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  • 8. Neural networks for classification: a survey

    Publication Year: 2000 , Page(s): 451 - 462
    Cited by:  Papers (235)
    Save to Project icon | Request Permissions | Click to expandQuick Abstract | PDF file iconPDF (152 KB)  

    Classification is one of the most active research and application areas of neural networks. The literature is vast and growing. This paper summarizes some of the most important developments in neural network classification research. Specifically, the issues of posterior probability estimation, the link between neural and conventional classifiers, learning and generalization tradeoff in classification, the feature variable selection, as well as the effect of misclassification costs are examined. Our purpose is to provide a synthesis of the published research in this area and stimulate further research interests and efforts in the identified topics View full abstract»

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  • 9. Particle Swarm Optimization in Wireless-Sensor Networks: A Brief Survey

    Publication Year: 2011 , Page(s): 262 - 267
    Cited by:  Papers (40)
    Save to Project icon | Request Permissions | Click to expandQuick Abstract | PDF file iconPDF (307 KB) |  | HTML iconHTML  

    Wireless-sensor networks (WSNs) are networks of autonomous nodes used for monitoring an environment. Developers of WSNs face challenges that arise from communication link failures, memory and computational constraints, and limited energy. Many issues in WSNs are formulated as multidimensional optimization problems, and approached through bioinspired techniques. Particle swarm optimization (PSO) is a simple, effective, and computationally efficient optimization algorithm. It has been applied to address WSN issues such as optimal deployment, node localization, clustering, and data aggregation. This paper outlines issues in WSNs, introduces PSO, and discusses its suitability for WSN applications. It also presents a brief survey of how PSO is tailored to address these issues. View full abstract»

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  • 10. A survey on visual surveillance of object motion and behaviors

    Publication Year: 2004 , Page(s): 334 - 352
    Cited by:  Papers (548)  |  Patents (16)
    Save to Project icon | Request Permissions | Click to expandQuick Abstract | PDF file iconPDF (307 KB) |  | HTML iconHTML  

    Visual surveillance in dynamic scenes, especially for humans and vehicles, is currently one of the most active research topics in computer vision. It has a wide spectrum of promising applications, including access control in special areas, human identification at a distance, crowd flux statistics and congestion analysis, detection of anomalous behaviors, and interactive surveillance using multiple cameras, etc. In general, the processing framework of visual surveillance in dynamic scenes includes the following stages: modeling of environments, detection of motion, classification of moving objects, tracking, understanding and description of behaviors, human identification, and fusion of data from multiple cameras. We review recent developments and general strategies of all these stages. Finally, we analyze possible research directions, e.g., occlusion handling, a combination of twoand three-dimensional tracking, a combination of motion analysis and biometrics, anomaly detection and behavior prediction, content-based retrieval of surveillance videos, behavior understanding and natural language description, fusion of information from multiple sensors, and remote surveillance. View full abstract»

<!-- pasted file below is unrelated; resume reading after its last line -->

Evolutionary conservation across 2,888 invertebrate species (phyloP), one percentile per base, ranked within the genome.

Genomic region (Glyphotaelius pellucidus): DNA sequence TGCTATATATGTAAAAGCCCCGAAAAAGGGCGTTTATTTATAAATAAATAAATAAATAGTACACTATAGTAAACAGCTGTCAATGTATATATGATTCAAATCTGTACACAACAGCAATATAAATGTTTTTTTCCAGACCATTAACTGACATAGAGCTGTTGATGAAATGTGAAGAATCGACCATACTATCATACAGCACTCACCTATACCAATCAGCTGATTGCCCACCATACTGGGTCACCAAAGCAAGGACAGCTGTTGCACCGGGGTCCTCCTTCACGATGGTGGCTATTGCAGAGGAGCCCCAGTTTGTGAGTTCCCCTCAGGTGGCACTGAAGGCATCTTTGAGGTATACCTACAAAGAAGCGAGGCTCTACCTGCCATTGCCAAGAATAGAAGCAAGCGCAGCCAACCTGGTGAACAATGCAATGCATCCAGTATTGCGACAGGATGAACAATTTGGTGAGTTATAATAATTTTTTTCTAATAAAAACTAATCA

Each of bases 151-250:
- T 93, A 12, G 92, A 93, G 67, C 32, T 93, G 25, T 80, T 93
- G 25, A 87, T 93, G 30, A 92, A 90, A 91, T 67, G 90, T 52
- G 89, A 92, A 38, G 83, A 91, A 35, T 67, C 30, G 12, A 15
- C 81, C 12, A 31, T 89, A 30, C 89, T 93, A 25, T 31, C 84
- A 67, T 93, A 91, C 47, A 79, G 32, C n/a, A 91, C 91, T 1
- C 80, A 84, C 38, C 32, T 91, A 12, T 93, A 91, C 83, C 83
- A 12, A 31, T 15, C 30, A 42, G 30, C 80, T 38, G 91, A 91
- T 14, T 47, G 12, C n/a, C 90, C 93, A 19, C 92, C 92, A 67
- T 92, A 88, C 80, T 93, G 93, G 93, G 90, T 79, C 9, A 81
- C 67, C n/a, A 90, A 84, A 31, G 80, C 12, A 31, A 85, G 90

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  • 11. Wearable Obstacle Avoidance Electronic Travel Aids for Blind: A Survey

    Publication Year: 2010 , Page(s): 25 - 35
    Cited by:  Papers (34)
    Save to Project icon | Request Permissions | Click to expandQuick Abstract | PDF file iconPDF (935 KB) |  | HTML iconHTML  

    The last decades a variety of portable or wearable navigation systems have been developed to assist visually impaired people during navigation in known or unknown, indoor or outdoor environments. There are three main categories of these systems: electronic travel aids (ETAs), electronic orientation aids (EOAs), and position locator devices (PLDs). This paper presents a comparative survey among portable/wearable obstacle detection/avoidance systems (a subcategory of ETAs) in an effort to inform the research community and users about the capabilities of these systems and about the progress in assistive technology for visually impaired people. The survey is based on various features and performance parameters of the systems that classify them in categories, giving qualitative-quantitative measures. Finally, it offers a ranking, which will serve only as a reference point and not as a critique on these systems. View full abstract»